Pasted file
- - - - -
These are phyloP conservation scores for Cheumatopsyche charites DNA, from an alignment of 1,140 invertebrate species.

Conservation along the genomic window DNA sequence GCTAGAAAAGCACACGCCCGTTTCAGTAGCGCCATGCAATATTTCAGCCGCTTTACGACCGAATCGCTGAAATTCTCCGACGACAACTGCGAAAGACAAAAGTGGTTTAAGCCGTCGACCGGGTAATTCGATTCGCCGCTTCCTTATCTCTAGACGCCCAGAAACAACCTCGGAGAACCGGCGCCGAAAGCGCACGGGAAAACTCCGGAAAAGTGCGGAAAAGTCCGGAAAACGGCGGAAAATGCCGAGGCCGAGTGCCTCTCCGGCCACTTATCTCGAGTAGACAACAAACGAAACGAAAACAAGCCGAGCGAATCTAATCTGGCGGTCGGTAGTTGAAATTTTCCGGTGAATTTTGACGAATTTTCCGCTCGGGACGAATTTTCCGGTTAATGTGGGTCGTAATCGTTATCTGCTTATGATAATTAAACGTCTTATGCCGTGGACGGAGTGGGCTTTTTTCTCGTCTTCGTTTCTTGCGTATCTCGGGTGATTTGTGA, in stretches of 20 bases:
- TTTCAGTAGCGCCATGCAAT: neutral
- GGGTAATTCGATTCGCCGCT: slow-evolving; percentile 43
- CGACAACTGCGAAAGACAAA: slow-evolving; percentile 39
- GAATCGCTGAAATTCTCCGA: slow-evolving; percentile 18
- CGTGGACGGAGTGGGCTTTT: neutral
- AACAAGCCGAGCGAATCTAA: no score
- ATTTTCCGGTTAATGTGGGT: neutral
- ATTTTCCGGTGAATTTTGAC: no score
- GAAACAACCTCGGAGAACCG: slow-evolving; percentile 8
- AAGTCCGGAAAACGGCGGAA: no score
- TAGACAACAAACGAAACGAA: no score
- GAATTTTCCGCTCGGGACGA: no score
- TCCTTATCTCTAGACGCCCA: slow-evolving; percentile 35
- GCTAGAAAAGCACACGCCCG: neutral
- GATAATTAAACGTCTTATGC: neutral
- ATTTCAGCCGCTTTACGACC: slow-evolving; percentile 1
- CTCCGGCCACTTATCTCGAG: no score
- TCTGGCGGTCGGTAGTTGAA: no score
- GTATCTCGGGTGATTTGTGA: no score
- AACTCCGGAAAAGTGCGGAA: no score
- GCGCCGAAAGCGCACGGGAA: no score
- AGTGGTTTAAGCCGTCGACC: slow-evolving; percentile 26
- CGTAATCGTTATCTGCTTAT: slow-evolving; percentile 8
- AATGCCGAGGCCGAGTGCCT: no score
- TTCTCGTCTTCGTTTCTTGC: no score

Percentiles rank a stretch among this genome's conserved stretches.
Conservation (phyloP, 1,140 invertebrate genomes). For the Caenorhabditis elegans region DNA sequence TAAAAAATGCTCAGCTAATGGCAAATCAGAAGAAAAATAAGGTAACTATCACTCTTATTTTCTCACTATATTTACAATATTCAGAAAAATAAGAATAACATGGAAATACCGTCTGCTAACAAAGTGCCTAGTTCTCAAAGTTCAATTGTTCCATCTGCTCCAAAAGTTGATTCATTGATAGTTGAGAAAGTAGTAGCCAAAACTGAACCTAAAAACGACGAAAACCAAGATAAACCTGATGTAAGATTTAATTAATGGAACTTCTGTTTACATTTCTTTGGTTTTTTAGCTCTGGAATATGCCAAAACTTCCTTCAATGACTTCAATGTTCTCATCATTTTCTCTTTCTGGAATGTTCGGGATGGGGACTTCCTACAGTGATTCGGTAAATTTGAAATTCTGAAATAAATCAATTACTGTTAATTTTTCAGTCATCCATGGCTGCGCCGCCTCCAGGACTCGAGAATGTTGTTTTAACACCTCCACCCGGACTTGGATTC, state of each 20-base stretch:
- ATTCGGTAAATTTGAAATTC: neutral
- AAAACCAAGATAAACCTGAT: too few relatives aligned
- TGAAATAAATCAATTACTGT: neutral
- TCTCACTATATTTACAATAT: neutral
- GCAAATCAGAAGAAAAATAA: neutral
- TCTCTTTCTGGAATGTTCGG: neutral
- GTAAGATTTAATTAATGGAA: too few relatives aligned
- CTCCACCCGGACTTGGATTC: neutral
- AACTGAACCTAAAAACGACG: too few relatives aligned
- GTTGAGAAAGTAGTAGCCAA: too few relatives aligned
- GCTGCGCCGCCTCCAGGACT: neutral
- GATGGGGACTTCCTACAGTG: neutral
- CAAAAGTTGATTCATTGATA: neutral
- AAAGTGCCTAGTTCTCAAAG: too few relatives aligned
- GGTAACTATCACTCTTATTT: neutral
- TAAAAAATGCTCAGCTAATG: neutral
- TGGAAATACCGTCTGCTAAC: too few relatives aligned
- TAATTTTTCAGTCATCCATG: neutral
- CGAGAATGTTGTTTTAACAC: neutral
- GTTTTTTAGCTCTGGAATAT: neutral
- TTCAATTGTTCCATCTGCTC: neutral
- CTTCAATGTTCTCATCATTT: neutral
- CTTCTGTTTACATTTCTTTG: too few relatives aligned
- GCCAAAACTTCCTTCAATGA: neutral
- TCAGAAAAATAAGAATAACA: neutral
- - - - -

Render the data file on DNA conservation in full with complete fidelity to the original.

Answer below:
These are phyloP conservation scores for Cheumatopsyche charites DNA, from an alignment of 1,140 invertebrate species.

Conservation along the genomic window DNA sequence GCTAGAAAAGCACACGCCCGTTTCAGTAGCGCCATGCAATATTTCAGCCGCTTTACGACCGAATCGCTGAAATTCTCCGACGACAACTGCGAAAGACAAAAGTGGTTTAAGCCGTCGACCGGGTAATTCGATTCGCCGCTTCCTTATCTCTAGACGCCCAGAAACAACCTCGGAGAACCGGCGCCGAAAGCGCACGGGAAAACTCCGGAAAAGTGCGGAAAAGTCCGGAAAACGGCGGAAAATGCCGAGGCCGAGTGCCTCTCCGGCCACTTATCTCGAGTAGACAACAAACGAAACGAAAACAAGCCGAGCGAATCTAATCTGGCGGTCGGTAGTTGAAATTTTCCGGTGAATTTTGACGAATTTTCCGCTCGGGACGAATTTTCCGGTTAATGTGGGTCGTAATCGTTATCTGCTTATGATAATTAAACGTCTTATGCCGTGGACGGAGTGGGCTTTTTTCTCGTCTTCGTTTCTTGCGTATCTCGGGTGATTTGTGA, in stretches of 20 bases:
- TTTCAGTAGCGCCATGCAAT: neutral
- GGGTAATTCGATTCGCCGCT: slow-evolving; percentile 43
- CGACAACTGCGAAAGACAAA: slow-evolving; percentile 39
- GAATCGCTGAAATTCTCCGA: slow-evolving; percentile 18
- CGTGGACGGAGTGGGCTTTT: neutral
- AACAAGCCGAGCGAATCTAA: no score
- ATTTTCCGGTTAATGTGGGT: neutral
- ATTTTCCGGTGAATTTTGAC: no score
- GAAACAACCTCGGAGAACCG: slow-evolving; percentile 8
- AAGTCCGGAAAACGGCGGAA: no score
- TAGACAACAAACGAAACGAA: no score
- GAATTTTCCGCTCGGGACGA: no score
- TCCTTATCTCTAGACGCCCA: slow-evolving; percentile 35
- GCTAGAAAAGCACACGCCCG: neutral
- GATAATTAAACGTCTTATGC: neutral
- ATTTCAGCCGCTTTACGACC: slow-evolving; percentile 1
- CTCCGGCCACTTATCTCGAG: no score
- TCTGGCGGTCGGTAGTTGAA: no score
- GTATCTCGGGTGATTTGTGA: no score
- AACTCCGGAAAAGTGCGGAA: no score
- GCGCCGAAAGCGCACGGGAA: no score
- AGTGGTTTAAGCCGTCGACC: slow-evolving; percentile 26
- CGTAATCGTTATCTGCTTAT: slow-evolving; percentile 8
- AATGCCGAGGCCGAGTGCCT: no score
- TTCTCGTCTTCGTTTCTTGC: no score

Percentiles rank a stretch among this genome's conserved stretches.
Conservation (phyloP, 1,140 invertebrate genomes). For the Caenorhabditis elegans region DNA sequence TAAAAAATGCTCAGCTAATGGCAAATCAGAAGAAAAATAAGGTAACTATCACTCTTATTTTCTCACTATATTTACAATATTCAGAAAAATAAGAATAACATGGAAATACCGTCTGCTAACAAAGTGCCTAGTTCTCAAAGTTCAATTGTTCCATCTGCTCCAAAAGTTGATTCATTGATAGTTGAGAAAGTAGTAGCCAAAACTGAACCTAAAAACGACGAAAACCAAGATAAACCTGATGTAAGATTTAATTAATGGAACTTCTGTTTACATTTCTTTGGTTTTTTAGCTCTGGAATATGCCAAAACTTCCTTCAATGACTTCAATGTTCTCATCATTTTCTCTTTCTGGAATGTTCGGGATGGGGACTTCCTACAGTGATTCGGTAAATTTGAAATTCTGAAATAAATCAATTACTGTTAATTTTTCAGTCATCCATGGCTGCGCCGCCTCCAGGACTCGAGAATGTTGTTTTAACACCTCCACCCGGACTTGGATTC, state of each 20-base stretch:
- ATTCGGTAAATTTGAAATTC: neutral
- AAAACCAAGATAAACCTGAT: too few relatives aligned
- TGAAATAAATCAATTACTGT: neutral
- TCTCACTATATTTACAATAT: neutral
- GCAAATCAGAAGAAAAATAA: neutral
- TCTCTTTCTGGAATGTTCGG: neutral
- GTAAGATTTAATTAATGGAA: too few relatives aligned
- CTCCACCCGGACTTGGATTC: neutral
- AACTGAACCTAAAAACGACG: too few relatives aligned
- GTTGAGAAAGTAGTAGCCAA: too few relatives aligned
- GCTGCGCCGCCTCCAGGACT: neutral
- GATGGGGACTTCCTACAGTG: neutral
- CAAAAGTTGATTCATTGATA: neutral
- AAAGTGCCTAGTTCTCAAAG: too few relatives aligned
- GGTAACTATCACTCTTATTT: neutral
- TAAAAAATGCTCAGCTAATG: neutral
- TGGAAATACCGTCTGCTAAC: too few relatives aligned
- TAATTTTTCAGTCATCCATG: neutral
- CGAGAATGTTGTTTTAACAC: neutral
- GTTTTTTAGCTCTGGAATAT: neutral
- TTCAATTGTTCCATCTGCTC: neutral
- CTTCAATGTTCTCATCATTT: neutral
- CTTCTGTTTACATTTCTTTG: too few relatives aligned
- GCCAAAACTTCCTTCAATGA: neutral
- TCAGAAAAATAAGAATAACA: neutral